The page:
It is clear that Israeli prime minister Benjamin Netanyahu is pulling out all the stops to defeat the nuclear deal arrived at recently between the P5+1 nations and Iran. The Israeli lobby in the US is leading the charge on Netanyahu’s behalf by working on the members of the US Congress. Congress has sixty days to pass a vote of disapproval on the deal. Given Republican majorities in both houses and the desire of that party to defeat any significant act by president Obama, that vote seems to be a foregone conclusion and you can expect to hear every Republican candidate condemn the deal at tomorrow’s debate. It is also clear that Obama will then veto that vote. So the real question is whether Congress can muster the two-thirds majority to override the veto.
Israel and the Israel lobby are going all out to try and muster that supermajority. Phillip Weiss writes that Israeli president Benjamin Netanyahu is going to make a special appeal to American Jews show their loyalty to the Jewish state by exerting pressure on Congress to kill the deal and he has already issued the first of such appeals. The congressional vote on the Iran deal is shaping up to be a test of the power of the Israel lobby to bend the US Congress to its will and derail the deal. They tried earlier with the infamous letter sent by 47 Republican senators to the Iranian leaders not to trust any deal arrived at with Obama’s administration. Both Iranians and US observers treated this extraordinary effort to undermine American diplomacy with both incredulity and contempt. Significantly, not a single Democratic senator signed the letter and the key question is how many Democrats will break with their own party’s president and vote to scuttle the nuclear deal, what Obama clearly sees as a signature achievement of his administration.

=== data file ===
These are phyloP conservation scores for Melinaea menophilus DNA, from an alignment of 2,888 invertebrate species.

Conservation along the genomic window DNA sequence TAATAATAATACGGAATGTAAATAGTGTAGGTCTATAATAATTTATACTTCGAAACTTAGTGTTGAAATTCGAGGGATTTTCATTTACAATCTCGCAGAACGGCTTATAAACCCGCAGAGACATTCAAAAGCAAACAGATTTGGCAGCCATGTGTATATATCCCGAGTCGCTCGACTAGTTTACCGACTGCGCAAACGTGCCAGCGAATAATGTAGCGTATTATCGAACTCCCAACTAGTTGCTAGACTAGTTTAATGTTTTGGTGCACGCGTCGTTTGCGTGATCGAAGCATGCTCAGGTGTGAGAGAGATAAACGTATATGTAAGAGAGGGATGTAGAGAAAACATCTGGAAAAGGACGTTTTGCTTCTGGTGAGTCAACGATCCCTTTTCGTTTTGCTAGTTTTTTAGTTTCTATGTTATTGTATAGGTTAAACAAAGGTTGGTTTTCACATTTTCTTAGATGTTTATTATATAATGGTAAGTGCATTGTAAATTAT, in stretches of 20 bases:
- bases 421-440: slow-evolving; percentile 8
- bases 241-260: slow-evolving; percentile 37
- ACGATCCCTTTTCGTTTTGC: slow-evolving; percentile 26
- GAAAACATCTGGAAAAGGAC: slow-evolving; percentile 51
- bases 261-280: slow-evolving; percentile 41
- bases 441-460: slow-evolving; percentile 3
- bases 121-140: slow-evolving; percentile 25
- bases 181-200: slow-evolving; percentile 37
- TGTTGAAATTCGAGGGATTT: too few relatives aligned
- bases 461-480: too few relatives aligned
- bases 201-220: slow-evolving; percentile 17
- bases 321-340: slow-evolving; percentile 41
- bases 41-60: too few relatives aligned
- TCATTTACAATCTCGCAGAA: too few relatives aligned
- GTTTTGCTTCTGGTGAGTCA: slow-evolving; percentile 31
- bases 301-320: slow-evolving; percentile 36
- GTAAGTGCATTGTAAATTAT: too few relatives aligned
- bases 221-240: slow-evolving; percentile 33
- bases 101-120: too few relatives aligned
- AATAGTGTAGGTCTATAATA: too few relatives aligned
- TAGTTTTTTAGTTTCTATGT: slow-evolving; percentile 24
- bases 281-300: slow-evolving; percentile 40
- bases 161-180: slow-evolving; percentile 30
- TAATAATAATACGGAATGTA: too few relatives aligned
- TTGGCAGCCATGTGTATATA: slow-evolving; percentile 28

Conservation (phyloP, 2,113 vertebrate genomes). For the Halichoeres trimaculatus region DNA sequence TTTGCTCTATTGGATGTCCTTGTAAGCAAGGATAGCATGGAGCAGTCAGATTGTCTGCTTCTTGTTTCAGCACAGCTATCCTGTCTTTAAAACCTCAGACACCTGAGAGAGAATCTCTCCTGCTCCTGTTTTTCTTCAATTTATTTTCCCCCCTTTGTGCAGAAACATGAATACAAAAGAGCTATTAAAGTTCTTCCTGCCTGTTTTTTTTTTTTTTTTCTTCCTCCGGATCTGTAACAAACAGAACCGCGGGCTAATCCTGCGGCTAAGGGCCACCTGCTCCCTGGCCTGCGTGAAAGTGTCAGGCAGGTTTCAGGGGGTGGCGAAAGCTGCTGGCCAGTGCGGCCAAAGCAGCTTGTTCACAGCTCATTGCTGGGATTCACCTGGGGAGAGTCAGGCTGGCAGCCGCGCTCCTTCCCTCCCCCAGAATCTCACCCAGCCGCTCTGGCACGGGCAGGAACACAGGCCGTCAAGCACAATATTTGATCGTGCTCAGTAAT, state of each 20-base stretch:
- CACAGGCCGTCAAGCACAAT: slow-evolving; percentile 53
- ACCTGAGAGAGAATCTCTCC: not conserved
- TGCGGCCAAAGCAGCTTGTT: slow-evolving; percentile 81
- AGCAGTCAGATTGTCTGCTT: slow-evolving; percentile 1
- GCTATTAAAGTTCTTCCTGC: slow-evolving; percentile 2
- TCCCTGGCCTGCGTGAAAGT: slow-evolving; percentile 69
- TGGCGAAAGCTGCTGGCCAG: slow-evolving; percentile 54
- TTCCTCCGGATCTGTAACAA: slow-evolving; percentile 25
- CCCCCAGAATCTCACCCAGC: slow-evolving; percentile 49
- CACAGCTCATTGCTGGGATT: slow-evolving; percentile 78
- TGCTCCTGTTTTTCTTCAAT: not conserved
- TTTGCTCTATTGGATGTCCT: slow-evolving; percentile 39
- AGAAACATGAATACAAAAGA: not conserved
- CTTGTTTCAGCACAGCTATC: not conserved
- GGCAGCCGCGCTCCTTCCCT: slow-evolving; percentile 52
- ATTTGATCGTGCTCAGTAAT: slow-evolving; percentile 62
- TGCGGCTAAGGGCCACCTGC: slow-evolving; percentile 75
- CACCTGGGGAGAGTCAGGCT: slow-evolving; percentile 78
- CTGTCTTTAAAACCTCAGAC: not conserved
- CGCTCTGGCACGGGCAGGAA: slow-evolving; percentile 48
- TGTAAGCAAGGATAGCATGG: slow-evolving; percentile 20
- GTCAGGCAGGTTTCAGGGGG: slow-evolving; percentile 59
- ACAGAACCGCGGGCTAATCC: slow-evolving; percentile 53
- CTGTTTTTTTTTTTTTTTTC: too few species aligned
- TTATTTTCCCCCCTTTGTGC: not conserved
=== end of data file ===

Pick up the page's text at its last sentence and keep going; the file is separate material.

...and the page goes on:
There was a time when this would not have even been an issue because the opposition of Israel and the Israel lobby to a deal would have prevented things from getting even this far. Recall the boast over a decade ago by Steven Rosen, then director of foreign-policy issues at AIPAC, to a reporter at lunch, “You see this napkin? In twenty-four hours, we could have the signatures of seventy senators on this napkin.”